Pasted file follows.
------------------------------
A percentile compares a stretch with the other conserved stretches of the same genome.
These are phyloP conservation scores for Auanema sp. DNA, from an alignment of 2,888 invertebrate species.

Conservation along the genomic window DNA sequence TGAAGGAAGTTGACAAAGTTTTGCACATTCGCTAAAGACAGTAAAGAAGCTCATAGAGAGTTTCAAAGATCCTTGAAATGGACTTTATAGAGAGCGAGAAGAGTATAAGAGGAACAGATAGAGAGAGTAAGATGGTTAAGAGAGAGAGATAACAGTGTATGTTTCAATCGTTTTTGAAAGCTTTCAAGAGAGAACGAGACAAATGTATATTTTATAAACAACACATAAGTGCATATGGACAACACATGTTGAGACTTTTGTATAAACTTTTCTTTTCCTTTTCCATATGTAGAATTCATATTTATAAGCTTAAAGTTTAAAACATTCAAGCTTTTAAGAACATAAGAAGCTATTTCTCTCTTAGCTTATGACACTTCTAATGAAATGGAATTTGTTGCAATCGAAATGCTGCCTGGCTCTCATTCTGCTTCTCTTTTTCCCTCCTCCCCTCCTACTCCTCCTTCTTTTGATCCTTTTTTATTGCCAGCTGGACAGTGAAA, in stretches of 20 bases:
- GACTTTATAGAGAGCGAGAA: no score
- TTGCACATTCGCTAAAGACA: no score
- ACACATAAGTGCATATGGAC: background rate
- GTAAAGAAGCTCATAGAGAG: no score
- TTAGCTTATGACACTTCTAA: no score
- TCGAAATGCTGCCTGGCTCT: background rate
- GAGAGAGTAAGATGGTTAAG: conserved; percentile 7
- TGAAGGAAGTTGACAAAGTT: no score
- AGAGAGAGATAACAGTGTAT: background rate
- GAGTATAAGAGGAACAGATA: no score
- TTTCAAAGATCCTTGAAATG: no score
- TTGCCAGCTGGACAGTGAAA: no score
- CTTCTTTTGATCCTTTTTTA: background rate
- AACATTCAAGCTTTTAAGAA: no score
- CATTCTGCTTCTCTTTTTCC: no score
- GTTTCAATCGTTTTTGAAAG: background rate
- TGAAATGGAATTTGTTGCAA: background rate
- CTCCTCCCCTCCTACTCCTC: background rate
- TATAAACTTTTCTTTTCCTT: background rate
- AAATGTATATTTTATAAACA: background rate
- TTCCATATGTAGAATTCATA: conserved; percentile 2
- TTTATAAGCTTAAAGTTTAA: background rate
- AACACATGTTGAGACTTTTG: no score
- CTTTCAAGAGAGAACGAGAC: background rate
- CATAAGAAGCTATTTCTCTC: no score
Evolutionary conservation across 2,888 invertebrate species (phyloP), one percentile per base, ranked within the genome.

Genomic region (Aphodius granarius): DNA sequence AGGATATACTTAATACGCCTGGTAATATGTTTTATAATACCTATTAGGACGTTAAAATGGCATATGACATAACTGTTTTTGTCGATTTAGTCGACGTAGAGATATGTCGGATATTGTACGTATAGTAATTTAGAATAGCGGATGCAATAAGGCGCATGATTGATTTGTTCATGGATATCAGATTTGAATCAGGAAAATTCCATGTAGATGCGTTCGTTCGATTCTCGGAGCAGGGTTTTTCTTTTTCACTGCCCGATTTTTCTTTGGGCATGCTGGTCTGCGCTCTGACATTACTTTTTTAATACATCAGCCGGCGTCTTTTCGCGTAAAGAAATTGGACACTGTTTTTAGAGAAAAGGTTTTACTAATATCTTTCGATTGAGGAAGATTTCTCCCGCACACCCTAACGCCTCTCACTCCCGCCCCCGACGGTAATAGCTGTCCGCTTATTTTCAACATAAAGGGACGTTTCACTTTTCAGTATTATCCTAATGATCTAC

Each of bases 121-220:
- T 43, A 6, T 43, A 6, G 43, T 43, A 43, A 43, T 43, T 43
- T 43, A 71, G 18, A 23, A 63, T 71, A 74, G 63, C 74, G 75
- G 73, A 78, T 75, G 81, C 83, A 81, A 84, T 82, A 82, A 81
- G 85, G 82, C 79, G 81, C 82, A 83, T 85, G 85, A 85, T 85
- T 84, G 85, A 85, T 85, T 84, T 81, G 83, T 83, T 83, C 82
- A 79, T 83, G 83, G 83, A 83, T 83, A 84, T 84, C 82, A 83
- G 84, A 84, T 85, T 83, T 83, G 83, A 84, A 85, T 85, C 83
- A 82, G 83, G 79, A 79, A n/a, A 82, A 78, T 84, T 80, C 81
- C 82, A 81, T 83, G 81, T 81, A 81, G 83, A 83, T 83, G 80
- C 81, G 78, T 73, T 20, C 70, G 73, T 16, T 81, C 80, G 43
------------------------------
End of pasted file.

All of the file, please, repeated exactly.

A percentile compares a stretch with the other conserved stretches of the same genome.
These are phyloP conservation scores for Auanema sp. DNA, from an alignment of 2,888 invertebrate species.

Conservation along the genomic window DNA sequence TGAAGGAAGTTGACAAAGTTTTGCACATTCGCTAAAGACAGTAAAGAAGCTCATAGAGAGTTTCAAAGATCCTTGAAATGGACTTTATAGAGAGCGAGAAGAGTATAAGAGGAACAGATAGAGAGAGTAAGATGGTTAAGAGAGAGAGATAACAGTGTATGTTTCAATCGTTTTTGAAAGCTTTCAAGAGAGAACGAGACAAATGTATATTTTATAAACAACACATAAGTGCATATGGACAACACATGTTGAGACTTTTGTATAAACTTTTCTTTTCCTTTTCCATATGTAGAATTCATATTTATAAGCTTAAAGTTTAAAACATTCAAGCTTTTAAGAACATAAGAAGCTATTTCTCTCTTAGCTTATGACACTTCTAATGAAATGGAATTTGTTGCAATCGAAATGCTGCCTGGCTCTCATTCTGCTTCTCTTTTTCCCTCCTCCCCTCCTACTCCTCCTTCTTTTGATCCTTTTTTATTGCCAGCTGGACAGTGAAA, in stretches of 20 bases:
- GACTTTATAGAGAGCGAGAA: no score
- TTGCACATTCGCTAAAGACA: no score
- ACACATAAGTGCATATGGAC: background rate
- GTAAAGAAGCTCATAGAGAG: no score
- TTAGCTTATGACACTTCTAA: no score
- TCGAAATGCTGCCTGGCTCT: background rate
- GAGAGAGTAAGATGGTTAAG: conserved; percentile 7
- TGAAGGAAGTTGACAAAGTT: no score
- AGAGAGAGATAACAGTGTAT: background rate
- GAGTATAAGAGGAACAGATA: no score
- TTTCAAAGATCCTTGAAATG: no score
- TTGCCAGCTGGACAGTGAAA: no score
- CTTCTTTTGATCCTTTTTTA: background rate
- AACATTCAAGCTTTTAAGAA: no score
- CATTCTGCTTCTCTTTTTCC: no score
- GTTTCAATCGTTTTTGAAAG: background rate
- TGAAATGGAATTTGTTGCAA: background rate
- CTCCTCCCCTCCTACTCCTC: background rate
- TATAAACTTTTCTTTTCCTT: background rate
- AAATGTATATTTTATAAACA: background rate
- TTCCATATGTAGAATTCATA: conserved; percentile 2
- TTTATAAGCTTAAAGTTTAA: background rate
- AACACATGTTGAGACTTTTG: no score
- CTTTCAAGAGAGAACGAGAC: background rate
- CATAAGAAGCTATTTCTCTC: no score
Evolutionary conservation across 2,888 invertebrate species (phyloP), one percentile per base, ranked within the genome.

Genomic region (Aphodius granarius): DNA sequence AGGATATACTTAATACGCCTGGTAATATGTTTTATAATACCTATTAGGACGTTAAAATGGCATATGACATAACTGTTTTTGTCGATTTAGTCGACGTAGAGATATGTCGGATATTGTACGTATAGTAATTTAGAATAGCGGATGCAATAAGGCGCATGATTGATTTGTTCATGGATATCAGATTTGAATCAGGAAAATTCCATGTAGATGCGTTCGTTCGATTCTCGGAGCAGGGTTTTTCTTTTTCACTGCCCGATTTTTCTTTGGGCATGCTGGTCTGCGCTCTGACATTACTTTTTTAATACATCAGCCGGCGTCTTTTCGCGTAAAGAAATTGGACACTGTTTTTAGAGAAAAGGTTTTACTAATATCTTTCGATTGAGGAAGATTTCTCCCGCACACCCTAACGCCTCTCACTCCCGCCCCCGACGGTAATAGCTGTCCGCTTATTTTCAACATAAAGGGACGTTTCACTTTTCAGTATTATCCTAATGATCTAC

Each of bases 121-220:
- T 43, A 6, T 43, A 6, G 43, T 43, A 43, A 43, T 43, T 43
- T 43, A 71, G 18, A 23, A 63, T 71, A 74, G 63, C 74, G 75
- G 73, A 78, T 75, G 81, C 83, A 81, A 84, T 82, A 82, A 81
- G 85, G 82, C 79, G 81, C 82, A 83, T 85, G 85, A 85, T 85
- T 84, G 85, A 85, T 85, T 84, T 81, G 83, T 83, T 83, C 82
- A 79, T 83, G 83, G 83, A 83, T 83, A 84, T 84, C 82, A 83
- G 84, A 84, T 85, T 83, T 83, G 83, A 84, A 85, T 85, C 83
- A 82, G 83, G 79, A 79, A n/a, A 82, A 78, T 84, T 80, C 81
- C 82, A 81, T 83, G 81, T 81, A 81, G 83, A 83, T 83, G 80
- C 81, G 78, T 73, T 20, C 70, G 73, T 16, T 81, C 80, G 43